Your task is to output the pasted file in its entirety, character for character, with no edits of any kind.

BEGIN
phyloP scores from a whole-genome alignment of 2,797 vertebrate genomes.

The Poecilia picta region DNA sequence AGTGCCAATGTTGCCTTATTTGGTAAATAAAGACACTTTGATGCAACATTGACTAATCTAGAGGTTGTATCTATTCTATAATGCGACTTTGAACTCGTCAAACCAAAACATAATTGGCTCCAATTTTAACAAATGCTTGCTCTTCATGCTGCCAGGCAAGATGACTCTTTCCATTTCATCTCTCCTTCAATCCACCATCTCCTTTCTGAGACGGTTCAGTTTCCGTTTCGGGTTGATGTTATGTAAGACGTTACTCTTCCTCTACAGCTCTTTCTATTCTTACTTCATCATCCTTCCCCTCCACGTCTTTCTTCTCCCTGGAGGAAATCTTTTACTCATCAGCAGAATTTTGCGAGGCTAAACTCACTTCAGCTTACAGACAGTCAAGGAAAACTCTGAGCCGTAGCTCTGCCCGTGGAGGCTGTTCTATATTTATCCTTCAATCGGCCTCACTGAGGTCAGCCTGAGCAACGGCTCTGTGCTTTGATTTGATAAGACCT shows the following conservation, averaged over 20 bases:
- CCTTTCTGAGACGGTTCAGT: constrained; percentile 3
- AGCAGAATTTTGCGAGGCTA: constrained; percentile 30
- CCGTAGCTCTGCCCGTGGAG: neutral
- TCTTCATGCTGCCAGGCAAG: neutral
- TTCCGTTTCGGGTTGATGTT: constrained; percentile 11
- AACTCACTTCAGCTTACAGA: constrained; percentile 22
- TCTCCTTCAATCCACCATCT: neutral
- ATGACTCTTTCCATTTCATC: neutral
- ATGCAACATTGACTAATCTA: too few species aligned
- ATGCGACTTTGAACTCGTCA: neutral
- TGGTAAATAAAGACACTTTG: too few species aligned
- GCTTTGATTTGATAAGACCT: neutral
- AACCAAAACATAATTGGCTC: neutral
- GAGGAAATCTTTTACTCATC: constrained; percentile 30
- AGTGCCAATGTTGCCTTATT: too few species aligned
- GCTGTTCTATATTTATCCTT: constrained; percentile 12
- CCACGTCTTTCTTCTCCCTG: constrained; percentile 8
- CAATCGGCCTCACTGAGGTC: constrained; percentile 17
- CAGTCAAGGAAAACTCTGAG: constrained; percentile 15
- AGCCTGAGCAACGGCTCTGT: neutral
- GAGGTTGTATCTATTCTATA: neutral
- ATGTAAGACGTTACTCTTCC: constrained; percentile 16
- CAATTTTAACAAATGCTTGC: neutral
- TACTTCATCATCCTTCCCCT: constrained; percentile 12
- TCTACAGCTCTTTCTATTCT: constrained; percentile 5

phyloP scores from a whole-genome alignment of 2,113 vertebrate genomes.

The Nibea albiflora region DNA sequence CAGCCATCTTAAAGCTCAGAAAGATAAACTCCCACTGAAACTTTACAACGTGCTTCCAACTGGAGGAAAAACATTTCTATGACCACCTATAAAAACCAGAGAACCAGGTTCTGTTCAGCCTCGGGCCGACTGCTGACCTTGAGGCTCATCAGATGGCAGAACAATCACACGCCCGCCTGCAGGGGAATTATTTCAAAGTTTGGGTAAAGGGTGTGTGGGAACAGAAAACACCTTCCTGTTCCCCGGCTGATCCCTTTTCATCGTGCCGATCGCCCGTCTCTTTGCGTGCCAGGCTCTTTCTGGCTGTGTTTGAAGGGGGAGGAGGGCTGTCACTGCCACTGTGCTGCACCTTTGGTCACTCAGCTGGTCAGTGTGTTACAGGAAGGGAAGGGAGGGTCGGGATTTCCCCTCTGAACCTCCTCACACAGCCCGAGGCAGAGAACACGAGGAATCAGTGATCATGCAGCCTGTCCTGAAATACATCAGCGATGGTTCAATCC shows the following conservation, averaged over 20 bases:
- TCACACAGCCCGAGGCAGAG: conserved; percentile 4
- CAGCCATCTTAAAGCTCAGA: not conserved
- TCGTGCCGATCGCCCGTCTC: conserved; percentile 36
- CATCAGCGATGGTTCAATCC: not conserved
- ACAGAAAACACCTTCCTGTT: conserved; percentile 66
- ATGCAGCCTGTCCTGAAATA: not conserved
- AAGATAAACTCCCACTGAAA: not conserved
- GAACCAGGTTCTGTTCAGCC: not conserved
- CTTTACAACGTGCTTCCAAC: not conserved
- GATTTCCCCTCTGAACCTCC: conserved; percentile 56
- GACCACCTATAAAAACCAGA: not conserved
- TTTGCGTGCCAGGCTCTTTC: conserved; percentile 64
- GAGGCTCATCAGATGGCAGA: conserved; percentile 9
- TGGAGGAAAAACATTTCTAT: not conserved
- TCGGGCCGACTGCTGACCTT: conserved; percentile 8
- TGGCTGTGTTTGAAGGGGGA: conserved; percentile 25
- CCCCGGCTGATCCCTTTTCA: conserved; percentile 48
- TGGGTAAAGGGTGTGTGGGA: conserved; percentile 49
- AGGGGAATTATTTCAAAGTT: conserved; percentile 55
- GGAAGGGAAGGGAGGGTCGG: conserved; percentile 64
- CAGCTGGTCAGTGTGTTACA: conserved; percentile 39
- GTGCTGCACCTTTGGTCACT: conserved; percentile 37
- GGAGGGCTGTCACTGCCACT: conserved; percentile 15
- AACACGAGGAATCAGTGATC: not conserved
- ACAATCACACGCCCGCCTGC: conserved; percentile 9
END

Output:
phyloP scores from a whole-genome alignment of 2,797 vertebrate genomes.

The Poecilia picta region DNA sequence AGTGCCAATGTTGCCTTATTTGGTAAATAAAGACACTTTGATGCAACATTGACTAATCTAGAGGTTGTATCTATTCTATAATGCGACTTTGAACTCGTCAAACCAAAACATAATTGGCTCCAATTTTAACAAATGCTTGCTCTTCATGCTGCCAGGCAAGATGACTCTTTCCATTTCATCTCTCCTTCAATCCACCATCTCCTTTCTGAGACGGTTCAGTTTCCGTTTCGGGTTGATGTTATGTAAGACGTTACTCTTCCTCTACAGCTCTTTCTATTCTTACTTCATCATCCTTCCCCTCCACGTCTTTCTTCTCCCTGGAGGAAATCTTTTACTCATCAGCAGAATTTTGCGAGGCTAAACTCACTTCAGCTTACAGACAGTCAAGGAAAACTCTGAGCCGTAGCTCTGCCCGTGGAGGCTGTTCTATATTTATCCTTCAATCGGCCTCACTGAGGTCAGCCTGAGCAACGGCTCTGTGCTTTGATTTGATAAGACCT shows the following conservation, averaged over 20 bases:
- CCTTTCTGAGACGGTTCAGT: constrained; percentile 3
- AGCAGAATTTTGCGAGGCTA: constrained; percentile 30
- CCGTAGCTCTGCCCGTGGAG: neutral
- TCTTCATGCTGCCAGGCAAG: neutral
- TTCCGTTTCGGGTTGATGTT: constrained; percentile 11
- AACTCACTTCAGCTTACAGA: constrained; percentile 22
- TCTCCTTCAATCCACCATCT: neutral
- ATGACTCTTTCCATTTCATC: neutral
- ATGCAACATTGACTAATCTA: too few species aligned
- ATGCGACTTTGAACTCGTCA: neutral
- TGGTAAATAAAGACACTTTG: too few species aligned
- GCTTTGATTTGATAAGACCT: neutral
- AACCAAAACATAATTGGCTC: neutral
- GAGGAAATCTTTTACTCATC: constrained; percentile 30
- AGTGCCAATGTTGCCTTATT: too few species aligned
- GCTGTTCTATATTTATCCTT: constrained; percentile 12
- CCACGTCTTTCTTCTCCCTG: constrained; percentile 8
- CAATCGGCCTCACTGAGGTC: constrained; percentile 17
- CAGTCAAGGAAAACTCTGAG: constrained; percentile 15
- AGCCTGAGCAACGGCTCTGT: neutral
- GAGGTTGTATCTATTCTATA: neutral
- ATGTAAGACGTTACTCTTCC: constrained; percentile 16
- CAATTTTAACAAATGCTTGC: neutral
- TACTTCATCATCCTTCCCCT: constrained; percentile 12
- TCTACAGCTCTTTCTATTCT: constrained; percentile 5

phyloP scores from a whole-genome alignment of 2,113 vertebrate genomes.

The Nibea albiflora region DNA sequence CAGCCATCTTAAAGCTCAGAAAGATAAACTCCCACTGAAACTTTACAACGTGCTTCCAACTGGAGGAAAAACATTTCTATGACCACCTATAAAAACCAGAGAACCAGGTTCTGTTCAGCCTCGGGCCGACTGCTGACCTTGAGGCTCATCAGATGGCAGAACAATCACACGCCCGCCTGCAGGGGAATTATTTCAAAGTTTGGGTAAAGGGTGTGTGGGAACAGAAAACACCTTCCTGTTCCCCGGCTGATCCCTTTTCATCGTGCCGATCGCCCGTCTCTTTGCGTGCCAGGCTCTTTCTGGCTGTGTTTGAAGGGGGAGGAGGGCTGTCACTGCCACTGTGCTGCACCTTTGGTCACTCAGCTGGTCAGTGTGTTACAGGAAGGGAAGGGAGGGTCGGGATTTCCCCTCTGAACCTCCTCACACAGCCCGAGGCAGAGAACACGAGGAATCAGTGATCATGCAGCCTGTCCTGAAATACATCAGCGATGGTTCAATCC shows the following conservation, averaged over 20 bases:
- TCACACAGCCCGAGGCAGAG: conserved; percentile 4
- CAGCCATCTTAAAGCTCAGA: not conserved
- TCGTGCCGATCGCCCGTCTC: conserved; percentile 36
- CATCAGCGATGGTTCAATCC: not conserved
- ACAGAAAACACCTTCCTGTT: conserved; percentile 66
- ATGCAGCCTGTCCTGAAATA: not conserved
- AAGATAAACTCCCACTGAAA: not conserved
- GAACCAGGTTCTGTTCAGCC: not conserved
- CTTTACAACGTGCTTCCAAC: not conserved
- GATTTCCCCTCTGAACCTCC: conserved; percentile 56
- GACCACCTATAAAAACCAGA: not conserved
- TTTGCGTGCCAGGCTCTTTC: conserved; percentile 64
- GAGGCTCATCAGATGGCAGA: conserved; percentile 9
- TGGAGGAAAAACATTTCTAT: not conserved
- TCGGGCCGACTGCTGACCTT: conserved; percentile 8
- TGGCTGTGTTTGAAGGGGGA: conserved; percentile 25
- CCCCGGCTGATCCCTTTTCA: conserved; percentile 48
- TGGGTAAAGGGTGTGTGGGA: conserved; percentile 49
- AGGGGAATTATTTCAAAGTT: conserved; percentile 55
- GGAAGGGAAGGGAGGGTCGG: conserved; percentile 64
- CAGCTGGTCAGTGTGTTACA: conserved; percentile 39
- GTGCTGCACCTTTGGTCACT: conserved; percentile 37
- GGAGGGCTGTCACTGCCACT: conserved; percentile 15
- AACACGAGGAATCAGTGATC: not conserved
- ACAATCACACGCCCGCCTGC: conserved; percentile 9